Reducing the dose of TNF blockers by about half is nearly as effective as the standard dose taken by ankylosing spondylitis patients who are in stable remission, a clinical trial shows.
Reducing dosage could also potentially reduce side effects.
The study, “Non-inferiority of dose reduction versus standard dosing of TNF-inhibitors in axial spondyloarthritis,” was published in the journal Arthritis Research & Therapy.
Spondyloarthritis (SpA) is a type of arthritis that affects mainly the spine and, in some cases, the arm and leg joints. When the spine and pelvic joints are the predominantly attacked regions, the disease is referred to as axial spondyloarthritis, of which the most common form is ankylosing spondylitis (AS).
First line treatment for SpA combines physical therapy and non-steroidal anti-inflammatory drugs (NSAIDs) for relieving symptoms and improving mobility.
But for patients who do not respond to NSAIDs, other medications are prescribed including a type of biologics called tumour necrosis factor (TNF) inhibitors, also known as TNF blockers or anti-TNF therapy. These biological medicines often work to maintain long-term clinical remission, which is considered the absence or near absence of signs and symptoms of the disease.
However, prolonged use of TNF inhibitors comes with some issues: they chronically shut down immune response (increasing the risk of serious infections) and can create a financial burden because of their cost.
Some evidence suggests that TNF blockers may be tapered down, with little impact on their efficacy, for patients in remission. However, data pointing towards this conclusion is scarce and not robust enough.
Therefore, researchers at Universitat Autònoma de Barcelona designed a Phase 4 clinical trial, REDES-TNF (NCT01604629), to determine if reducing the dose of TNF blockers could be just as effective as standard doses at maintaining low disease activity in patients in stable remission.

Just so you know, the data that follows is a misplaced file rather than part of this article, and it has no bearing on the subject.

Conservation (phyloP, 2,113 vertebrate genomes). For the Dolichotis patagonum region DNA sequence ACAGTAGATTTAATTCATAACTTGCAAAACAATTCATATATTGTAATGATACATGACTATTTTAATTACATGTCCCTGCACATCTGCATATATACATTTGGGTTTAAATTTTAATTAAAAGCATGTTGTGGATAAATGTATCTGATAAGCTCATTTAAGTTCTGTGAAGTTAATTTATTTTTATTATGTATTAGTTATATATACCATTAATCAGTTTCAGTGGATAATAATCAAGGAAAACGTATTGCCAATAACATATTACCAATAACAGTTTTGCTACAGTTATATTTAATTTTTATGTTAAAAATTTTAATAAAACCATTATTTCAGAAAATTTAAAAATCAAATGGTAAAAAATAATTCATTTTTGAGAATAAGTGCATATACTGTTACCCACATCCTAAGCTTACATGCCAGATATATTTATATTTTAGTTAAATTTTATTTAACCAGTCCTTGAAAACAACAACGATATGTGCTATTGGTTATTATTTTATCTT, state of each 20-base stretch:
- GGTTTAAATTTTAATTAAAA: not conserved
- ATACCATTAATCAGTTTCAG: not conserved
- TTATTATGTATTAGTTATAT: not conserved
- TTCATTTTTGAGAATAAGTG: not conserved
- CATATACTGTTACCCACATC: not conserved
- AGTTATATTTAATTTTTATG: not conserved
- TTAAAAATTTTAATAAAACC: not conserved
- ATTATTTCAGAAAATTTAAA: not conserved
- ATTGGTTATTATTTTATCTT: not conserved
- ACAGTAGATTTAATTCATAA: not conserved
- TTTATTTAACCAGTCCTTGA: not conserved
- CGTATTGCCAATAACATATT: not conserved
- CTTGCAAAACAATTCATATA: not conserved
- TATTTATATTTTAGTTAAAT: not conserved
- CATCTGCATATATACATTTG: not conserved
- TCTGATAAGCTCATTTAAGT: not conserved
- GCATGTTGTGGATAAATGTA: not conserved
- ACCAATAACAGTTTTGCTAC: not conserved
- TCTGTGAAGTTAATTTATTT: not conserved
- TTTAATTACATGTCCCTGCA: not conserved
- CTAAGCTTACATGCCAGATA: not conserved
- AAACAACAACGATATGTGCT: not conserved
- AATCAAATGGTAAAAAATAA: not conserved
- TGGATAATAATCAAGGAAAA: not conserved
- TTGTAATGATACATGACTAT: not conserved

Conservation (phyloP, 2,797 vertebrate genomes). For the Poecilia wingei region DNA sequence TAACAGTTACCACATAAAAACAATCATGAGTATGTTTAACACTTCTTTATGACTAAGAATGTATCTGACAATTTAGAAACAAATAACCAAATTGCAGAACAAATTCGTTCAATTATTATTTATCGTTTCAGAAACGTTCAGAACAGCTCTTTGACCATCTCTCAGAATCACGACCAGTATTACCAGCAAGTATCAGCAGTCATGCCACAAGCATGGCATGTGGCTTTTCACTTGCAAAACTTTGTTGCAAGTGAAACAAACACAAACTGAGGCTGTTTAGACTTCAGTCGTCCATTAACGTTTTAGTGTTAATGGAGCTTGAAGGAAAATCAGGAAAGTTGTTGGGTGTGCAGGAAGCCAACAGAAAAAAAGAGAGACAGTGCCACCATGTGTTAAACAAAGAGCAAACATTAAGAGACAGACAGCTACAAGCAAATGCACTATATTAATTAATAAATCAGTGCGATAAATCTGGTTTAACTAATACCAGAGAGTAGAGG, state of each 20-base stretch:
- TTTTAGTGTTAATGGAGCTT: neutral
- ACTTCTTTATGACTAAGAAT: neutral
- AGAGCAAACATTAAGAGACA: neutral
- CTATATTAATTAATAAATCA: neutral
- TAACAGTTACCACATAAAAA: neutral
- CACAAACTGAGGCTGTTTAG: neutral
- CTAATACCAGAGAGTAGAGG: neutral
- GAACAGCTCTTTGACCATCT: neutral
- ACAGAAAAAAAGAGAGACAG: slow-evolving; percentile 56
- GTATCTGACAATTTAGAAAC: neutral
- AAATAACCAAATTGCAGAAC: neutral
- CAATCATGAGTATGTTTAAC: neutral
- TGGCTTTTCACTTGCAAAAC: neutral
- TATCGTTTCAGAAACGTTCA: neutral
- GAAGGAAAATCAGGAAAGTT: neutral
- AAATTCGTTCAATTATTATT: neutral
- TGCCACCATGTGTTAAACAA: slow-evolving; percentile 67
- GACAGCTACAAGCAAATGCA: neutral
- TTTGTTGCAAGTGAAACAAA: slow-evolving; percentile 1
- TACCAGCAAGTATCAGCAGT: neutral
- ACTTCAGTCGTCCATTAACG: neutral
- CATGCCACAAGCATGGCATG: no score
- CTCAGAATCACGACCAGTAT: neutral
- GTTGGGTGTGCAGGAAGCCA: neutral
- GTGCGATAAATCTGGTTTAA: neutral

Several Spanish centers were sites for the study, which enrolled 126 patients with axial spondyloarthritis who had been in clinical remission for at least six months with a standard-dose TNF inhibitor. Patients had a mean age of 45.6 years, and most (84.1%) were men.
Participants were randomized to continue on the same TNF-inhibitor dose schedule, or to reduce their dosage to nearly half.
Anti-TNF therapies used included adalimumab (brand names Humira, Amjevita, Cyltezo, Hyrimoz, Imraldi), etanercept (brand names Brenzys, Enbrel, Erelzi), infliximab (brand names Flixabi, Inflectra, Ixifi, Remicade, Renflexis), and golimumab (brand name Simponi).
The main goal of the study was to measure the proportion of subjects with low disease activity — based on physician and patient global assessments and validated scales — after one year.
The results showed that at the end of one year, 83.8% of patients (47 of 55) assigned the full-dose regimen, and 81.3% of patients (48 of 58) who took a reduced dose maintained low disease activity.
The difference between the groups was small enough (less than 2.5%) to support that a reduced dose of TNF inhibitors is non-inferior to the standard dose for patients in remission. This means that the reduced dose is only marginally worse than the standard dose — a difference small enough for researchers to consider the reduced dose practically as good as the conventional dose.
The same tendency was true for clinical remission rates — 83.7% of patients given the full dose compared with 78.2% in the reduced-dose group were in clinical remission. (Clinical remission is considered more restrictive in definition than low disease activity).
In the study, clinical remission was defined as a BASDAI score of two or lower, no clinically active arthritis or joint inflammation, and normal laboratory markers of inflammation (C-reactive protein).
Serious adverse events or infections were observed in seven out of 62 patients (11.3%) who received a full dose and in two out of 61 patients (3.3%) assigned a reduced dose. Although not statistically significant, this difference suggests that low doses of TNF blockers may be safer, especially for more fragile patients. This supposition, however, needs to be confirmed in larger and longer studies, the researchers said.
This study was “the first randomized trial to support the non-inferiority of reduced-dose TNFi [inhibitor] doses compared with full doses in patients with SpA,” they wrote.
Reducing treatment dosage to about half was non-inferior for SpA patients, regardless of clinical variables and the type of TNF blockers used. Therefore, a dosage reduction is a viable option for patients in stable clinical remission, the researchers concluded.